Kris Bryant denies engaging in recent contract extension talks with Cubs
|Saturday, August 7, 2021, 3:13 PM- -|
CHICAGO — Having already faced thinly veiled criticism from former Chicago Cubs first baseman Anthony Rizzo, Cubs president of baseball operations Jed Hoyer was shot down by former Cubs third baseman Kris Bryant in comments he made to the media on Friday. Although he reiterated his previous assertion that there were no hard feelings involved with his Cubs breakup, Bryant refuted claims that Hoyer made about engaging in contract extension talks with Bryant, Rizzo and former Cubs shortstop Javier Baez prior to trading them at the trade deadline.
"Well, in his mind, he's going to be right, and then, maybe in ours, he will be wrong," Bryant said of Hoyer. "And it's OK to disagree, and then, you just move on from there."
Bryant claimed that he had not engaged in serious contract talks with the Cubs' front office in several years, repeating a claim he made when refuting a report in the fall of 2018 that the Cubs had offered him an extension "well north of $200 million." Trade rumors involving Bryant were rather omnipresent this past offseason, indicating that the two sides were unlikely to agree to a new deal before Bryant hit free agency following the 2021 season.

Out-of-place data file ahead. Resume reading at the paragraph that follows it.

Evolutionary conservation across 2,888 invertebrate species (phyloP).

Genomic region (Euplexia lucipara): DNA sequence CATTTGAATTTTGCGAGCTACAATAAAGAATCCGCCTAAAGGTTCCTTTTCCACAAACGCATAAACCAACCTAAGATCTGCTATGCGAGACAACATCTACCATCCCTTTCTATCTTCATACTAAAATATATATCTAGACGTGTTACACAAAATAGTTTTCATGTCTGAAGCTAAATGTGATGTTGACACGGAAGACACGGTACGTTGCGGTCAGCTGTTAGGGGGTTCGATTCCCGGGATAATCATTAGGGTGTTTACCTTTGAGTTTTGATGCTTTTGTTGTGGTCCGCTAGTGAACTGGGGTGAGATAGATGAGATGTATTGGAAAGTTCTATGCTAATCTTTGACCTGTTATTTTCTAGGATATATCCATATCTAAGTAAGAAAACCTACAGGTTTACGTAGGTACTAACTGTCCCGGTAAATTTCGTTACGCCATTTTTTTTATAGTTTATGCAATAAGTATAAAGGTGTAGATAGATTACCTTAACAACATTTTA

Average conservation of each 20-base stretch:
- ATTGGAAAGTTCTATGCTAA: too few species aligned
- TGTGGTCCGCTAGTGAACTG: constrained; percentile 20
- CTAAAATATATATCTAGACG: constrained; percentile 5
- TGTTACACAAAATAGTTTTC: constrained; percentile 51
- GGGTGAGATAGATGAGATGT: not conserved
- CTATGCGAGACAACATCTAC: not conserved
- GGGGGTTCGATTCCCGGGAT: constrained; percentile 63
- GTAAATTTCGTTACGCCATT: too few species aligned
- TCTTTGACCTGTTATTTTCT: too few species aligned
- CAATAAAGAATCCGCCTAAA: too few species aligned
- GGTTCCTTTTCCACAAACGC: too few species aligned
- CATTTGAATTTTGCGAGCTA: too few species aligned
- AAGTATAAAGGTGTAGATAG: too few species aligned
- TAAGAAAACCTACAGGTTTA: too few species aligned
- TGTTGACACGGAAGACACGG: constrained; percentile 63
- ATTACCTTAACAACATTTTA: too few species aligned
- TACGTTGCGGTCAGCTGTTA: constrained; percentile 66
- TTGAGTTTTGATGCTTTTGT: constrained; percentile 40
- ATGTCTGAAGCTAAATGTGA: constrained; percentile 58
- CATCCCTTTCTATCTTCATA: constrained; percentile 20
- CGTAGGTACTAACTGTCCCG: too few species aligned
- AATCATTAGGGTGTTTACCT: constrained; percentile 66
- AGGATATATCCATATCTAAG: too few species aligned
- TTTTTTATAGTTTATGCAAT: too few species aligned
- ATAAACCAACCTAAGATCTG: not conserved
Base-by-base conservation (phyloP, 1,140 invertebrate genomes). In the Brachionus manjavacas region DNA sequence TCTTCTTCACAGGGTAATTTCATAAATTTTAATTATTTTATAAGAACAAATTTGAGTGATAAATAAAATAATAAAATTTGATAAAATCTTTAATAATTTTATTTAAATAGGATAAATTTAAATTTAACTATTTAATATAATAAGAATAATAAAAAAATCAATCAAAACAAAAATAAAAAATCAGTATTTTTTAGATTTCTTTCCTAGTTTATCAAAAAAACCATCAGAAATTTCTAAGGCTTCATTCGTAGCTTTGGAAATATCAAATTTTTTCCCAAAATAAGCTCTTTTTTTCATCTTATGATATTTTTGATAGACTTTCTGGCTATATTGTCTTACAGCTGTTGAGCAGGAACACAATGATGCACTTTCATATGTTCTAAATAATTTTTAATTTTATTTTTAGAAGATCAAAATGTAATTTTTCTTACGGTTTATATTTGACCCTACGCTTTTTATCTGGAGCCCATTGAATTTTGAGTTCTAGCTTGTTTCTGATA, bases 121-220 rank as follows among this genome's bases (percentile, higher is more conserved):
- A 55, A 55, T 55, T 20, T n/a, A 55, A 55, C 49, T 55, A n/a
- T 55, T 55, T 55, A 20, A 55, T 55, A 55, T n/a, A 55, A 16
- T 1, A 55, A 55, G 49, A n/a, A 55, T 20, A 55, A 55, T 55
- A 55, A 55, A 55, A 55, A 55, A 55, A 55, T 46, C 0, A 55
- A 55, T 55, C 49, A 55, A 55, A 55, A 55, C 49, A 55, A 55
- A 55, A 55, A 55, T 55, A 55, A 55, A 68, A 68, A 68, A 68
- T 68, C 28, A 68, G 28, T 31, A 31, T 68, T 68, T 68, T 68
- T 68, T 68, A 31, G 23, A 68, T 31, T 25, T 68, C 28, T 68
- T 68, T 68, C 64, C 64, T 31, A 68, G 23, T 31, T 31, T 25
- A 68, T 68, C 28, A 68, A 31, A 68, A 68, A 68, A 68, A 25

"I kind of felt like it was always out there, like, 'Hey, we're constantly trying to get an extension done and stuff like that," Bryant added. “And, in reality, that didn't happen. There were conversations after 2016 and then, after that, it was like, nothing. I was always open to hearing, and I've always said that. But there was just wasn't anything after that."
Hoyer has not been painted in the best light since the trade deadline, with Bryant and Rizzo essentially shifting the blame for their contract talk breakdowns onto him. From Rizzo implying that Hoyer was the "common denominator" behind the three star players not inking new contracts to Bryant essentially claiming that Hoyer was not completely honest about their negotiations, it has become more transparent as to why Hoyer had no choice but to blow up the Cubs' core at the deadline.